Hangign lantern


Hangign lantern

Craft work / Nara


Muromachi period, 16th century/Eiroku 7, 1564

Iron, openworked

H 40.7


Formerly kept in Myōhō-ji temple, Fukushima


This hexagonal iron lantern had been kept in Nyohō-ji temple in Aizu in Fukushima prefecture. The roof and the legs are made in the shape of leaves with holes. Two diametrically opposite sides out of six sides of the lantern-body are crafted as doors. One of the doors is decorated with open-work checkered and arare (hail) patterns, whereas the decoration of the other door consists of open-work net and arare patterns. The four side-panels of the lantern are decorated with designs of small chrysanthemums, pine trees, bamboo stalks, a combination of cherry blossoms and clover leaves, and combination of omodaka (arrowhead) plant and tachibana-oranges rendered in open-work. An inscription is engraved into each transom panel. A bronze magic jewel is placed on a chrysanthemum-shaped seat at the top of the roof, and an iron ring is connected to the magic jewel, and in turn an iron chain is connected to the ring.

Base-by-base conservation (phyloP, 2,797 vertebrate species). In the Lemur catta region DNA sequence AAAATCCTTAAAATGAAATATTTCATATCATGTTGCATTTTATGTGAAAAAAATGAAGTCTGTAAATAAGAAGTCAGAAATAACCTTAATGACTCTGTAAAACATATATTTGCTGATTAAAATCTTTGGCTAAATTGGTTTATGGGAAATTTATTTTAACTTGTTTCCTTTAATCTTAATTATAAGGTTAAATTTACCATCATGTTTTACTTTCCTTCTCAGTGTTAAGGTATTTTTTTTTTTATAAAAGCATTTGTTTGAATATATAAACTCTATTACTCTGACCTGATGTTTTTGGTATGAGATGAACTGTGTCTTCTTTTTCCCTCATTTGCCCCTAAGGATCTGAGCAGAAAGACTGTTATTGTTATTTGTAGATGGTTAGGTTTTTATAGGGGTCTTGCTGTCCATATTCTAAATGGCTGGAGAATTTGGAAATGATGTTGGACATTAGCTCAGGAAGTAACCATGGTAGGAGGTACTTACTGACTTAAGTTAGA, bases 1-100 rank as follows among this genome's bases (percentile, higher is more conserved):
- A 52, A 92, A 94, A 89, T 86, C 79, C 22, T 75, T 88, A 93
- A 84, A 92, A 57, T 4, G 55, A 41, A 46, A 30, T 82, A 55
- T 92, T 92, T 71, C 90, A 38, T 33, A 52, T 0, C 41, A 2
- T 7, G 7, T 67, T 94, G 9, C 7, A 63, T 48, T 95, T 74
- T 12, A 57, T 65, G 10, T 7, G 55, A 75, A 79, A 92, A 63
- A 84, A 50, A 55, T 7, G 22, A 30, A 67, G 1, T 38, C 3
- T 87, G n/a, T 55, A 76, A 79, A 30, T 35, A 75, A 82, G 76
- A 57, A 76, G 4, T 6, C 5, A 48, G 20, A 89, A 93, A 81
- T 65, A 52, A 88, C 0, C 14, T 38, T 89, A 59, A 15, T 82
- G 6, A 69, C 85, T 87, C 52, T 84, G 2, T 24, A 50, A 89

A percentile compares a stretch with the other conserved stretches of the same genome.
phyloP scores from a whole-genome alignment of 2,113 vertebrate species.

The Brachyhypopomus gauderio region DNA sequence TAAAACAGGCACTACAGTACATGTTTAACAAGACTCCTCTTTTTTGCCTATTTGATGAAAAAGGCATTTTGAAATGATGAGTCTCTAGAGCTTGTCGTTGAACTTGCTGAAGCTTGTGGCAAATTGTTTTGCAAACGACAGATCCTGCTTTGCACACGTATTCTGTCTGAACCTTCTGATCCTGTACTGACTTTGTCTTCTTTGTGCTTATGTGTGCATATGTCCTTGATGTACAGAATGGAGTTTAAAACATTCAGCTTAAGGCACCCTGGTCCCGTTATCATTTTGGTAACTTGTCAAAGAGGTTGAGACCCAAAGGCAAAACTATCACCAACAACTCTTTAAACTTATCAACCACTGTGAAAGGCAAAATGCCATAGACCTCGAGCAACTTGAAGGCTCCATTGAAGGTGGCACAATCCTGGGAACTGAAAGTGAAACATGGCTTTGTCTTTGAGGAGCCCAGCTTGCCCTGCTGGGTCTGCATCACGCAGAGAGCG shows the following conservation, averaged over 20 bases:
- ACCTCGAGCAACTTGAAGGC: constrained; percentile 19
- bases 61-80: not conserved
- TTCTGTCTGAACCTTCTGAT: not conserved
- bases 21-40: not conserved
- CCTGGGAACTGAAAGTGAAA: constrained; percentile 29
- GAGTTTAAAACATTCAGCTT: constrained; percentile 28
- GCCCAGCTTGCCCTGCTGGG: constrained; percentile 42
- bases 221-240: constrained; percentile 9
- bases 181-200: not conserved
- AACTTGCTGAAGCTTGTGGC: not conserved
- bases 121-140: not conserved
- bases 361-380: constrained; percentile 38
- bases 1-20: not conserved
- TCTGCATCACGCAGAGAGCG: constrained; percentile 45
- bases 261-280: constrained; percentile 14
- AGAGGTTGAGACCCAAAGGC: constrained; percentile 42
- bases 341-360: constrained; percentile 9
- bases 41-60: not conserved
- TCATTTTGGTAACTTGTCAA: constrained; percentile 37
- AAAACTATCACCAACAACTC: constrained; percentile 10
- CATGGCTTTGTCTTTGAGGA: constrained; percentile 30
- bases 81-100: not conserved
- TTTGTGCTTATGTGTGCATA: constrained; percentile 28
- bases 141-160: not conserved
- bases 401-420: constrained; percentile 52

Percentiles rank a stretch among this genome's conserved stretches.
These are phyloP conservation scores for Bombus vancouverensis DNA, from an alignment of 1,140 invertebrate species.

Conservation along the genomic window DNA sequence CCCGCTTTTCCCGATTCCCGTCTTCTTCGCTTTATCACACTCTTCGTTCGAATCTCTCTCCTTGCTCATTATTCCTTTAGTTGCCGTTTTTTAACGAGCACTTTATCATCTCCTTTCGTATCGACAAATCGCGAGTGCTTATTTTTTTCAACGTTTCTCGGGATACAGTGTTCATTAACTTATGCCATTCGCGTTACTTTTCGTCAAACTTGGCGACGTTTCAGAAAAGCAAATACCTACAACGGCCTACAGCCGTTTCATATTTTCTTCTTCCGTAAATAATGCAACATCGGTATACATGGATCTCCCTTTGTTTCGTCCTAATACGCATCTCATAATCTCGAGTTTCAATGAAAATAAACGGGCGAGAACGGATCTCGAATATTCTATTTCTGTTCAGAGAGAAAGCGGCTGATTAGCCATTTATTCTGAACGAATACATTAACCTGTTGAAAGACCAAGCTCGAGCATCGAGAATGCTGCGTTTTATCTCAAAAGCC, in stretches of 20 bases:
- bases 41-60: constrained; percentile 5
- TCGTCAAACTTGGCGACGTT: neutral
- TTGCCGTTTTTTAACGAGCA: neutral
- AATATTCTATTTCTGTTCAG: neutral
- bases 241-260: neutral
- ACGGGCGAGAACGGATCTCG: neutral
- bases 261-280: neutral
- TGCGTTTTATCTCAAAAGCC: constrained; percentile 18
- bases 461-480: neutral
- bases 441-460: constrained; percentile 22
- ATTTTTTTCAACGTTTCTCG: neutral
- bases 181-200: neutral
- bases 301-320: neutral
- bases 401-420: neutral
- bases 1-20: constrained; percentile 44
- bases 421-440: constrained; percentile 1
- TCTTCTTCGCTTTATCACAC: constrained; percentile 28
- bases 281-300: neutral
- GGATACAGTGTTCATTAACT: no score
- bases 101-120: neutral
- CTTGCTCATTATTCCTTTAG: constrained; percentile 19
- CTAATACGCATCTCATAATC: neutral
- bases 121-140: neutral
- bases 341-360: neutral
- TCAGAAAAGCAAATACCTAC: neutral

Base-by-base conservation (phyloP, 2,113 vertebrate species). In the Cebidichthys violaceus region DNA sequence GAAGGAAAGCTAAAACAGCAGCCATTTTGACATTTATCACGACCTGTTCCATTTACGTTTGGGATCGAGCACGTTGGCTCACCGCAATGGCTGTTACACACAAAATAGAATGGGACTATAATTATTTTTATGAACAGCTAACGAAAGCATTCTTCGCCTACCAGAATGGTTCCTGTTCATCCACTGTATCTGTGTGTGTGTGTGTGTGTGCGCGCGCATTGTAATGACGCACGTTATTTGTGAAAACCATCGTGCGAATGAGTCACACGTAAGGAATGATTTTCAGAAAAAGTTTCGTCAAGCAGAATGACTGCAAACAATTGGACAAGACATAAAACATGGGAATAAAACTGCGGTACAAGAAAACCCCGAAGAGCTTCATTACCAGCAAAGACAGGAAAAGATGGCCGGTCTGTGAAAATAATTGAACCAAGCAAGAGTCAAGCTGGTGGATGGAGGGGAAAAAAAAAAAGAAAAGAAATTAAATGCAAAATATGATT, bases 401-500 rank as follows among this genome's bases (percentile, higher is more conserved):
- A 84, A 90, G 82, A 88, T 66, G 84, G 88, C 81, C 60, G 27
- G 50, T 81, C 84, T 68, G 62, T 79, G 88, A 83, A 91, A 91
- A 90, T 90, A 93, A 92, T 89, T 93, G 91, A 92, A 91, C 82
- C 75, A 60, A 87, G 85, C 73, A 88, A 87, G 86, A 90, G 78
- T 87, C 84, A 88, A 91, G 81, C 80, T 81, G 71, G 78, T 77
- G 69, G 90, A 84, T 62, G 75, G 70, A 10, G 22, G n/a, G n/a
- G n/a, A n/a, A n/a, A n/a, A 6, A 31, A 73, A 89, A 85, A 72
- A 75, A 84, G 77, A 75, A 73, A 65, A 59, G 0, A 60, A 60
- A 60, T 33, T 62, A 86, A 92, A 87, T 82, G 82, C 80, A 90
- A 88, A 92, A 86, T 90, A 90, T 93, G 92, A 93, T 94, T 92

The size of the roof and legs is rather small compared with the total height of this lantern, and each side-panel is divided into two sections. These aspects are indicative of the classic style. According to the inscriptions on the transom panels and the bronze magic jewel on the top, this hanging lantern was donated to the the Shūkongō-jin (guardian deity) in 1564.

Masterpieces of Nara National Museum. Nara National Museum, 1993, p.119, no.93.

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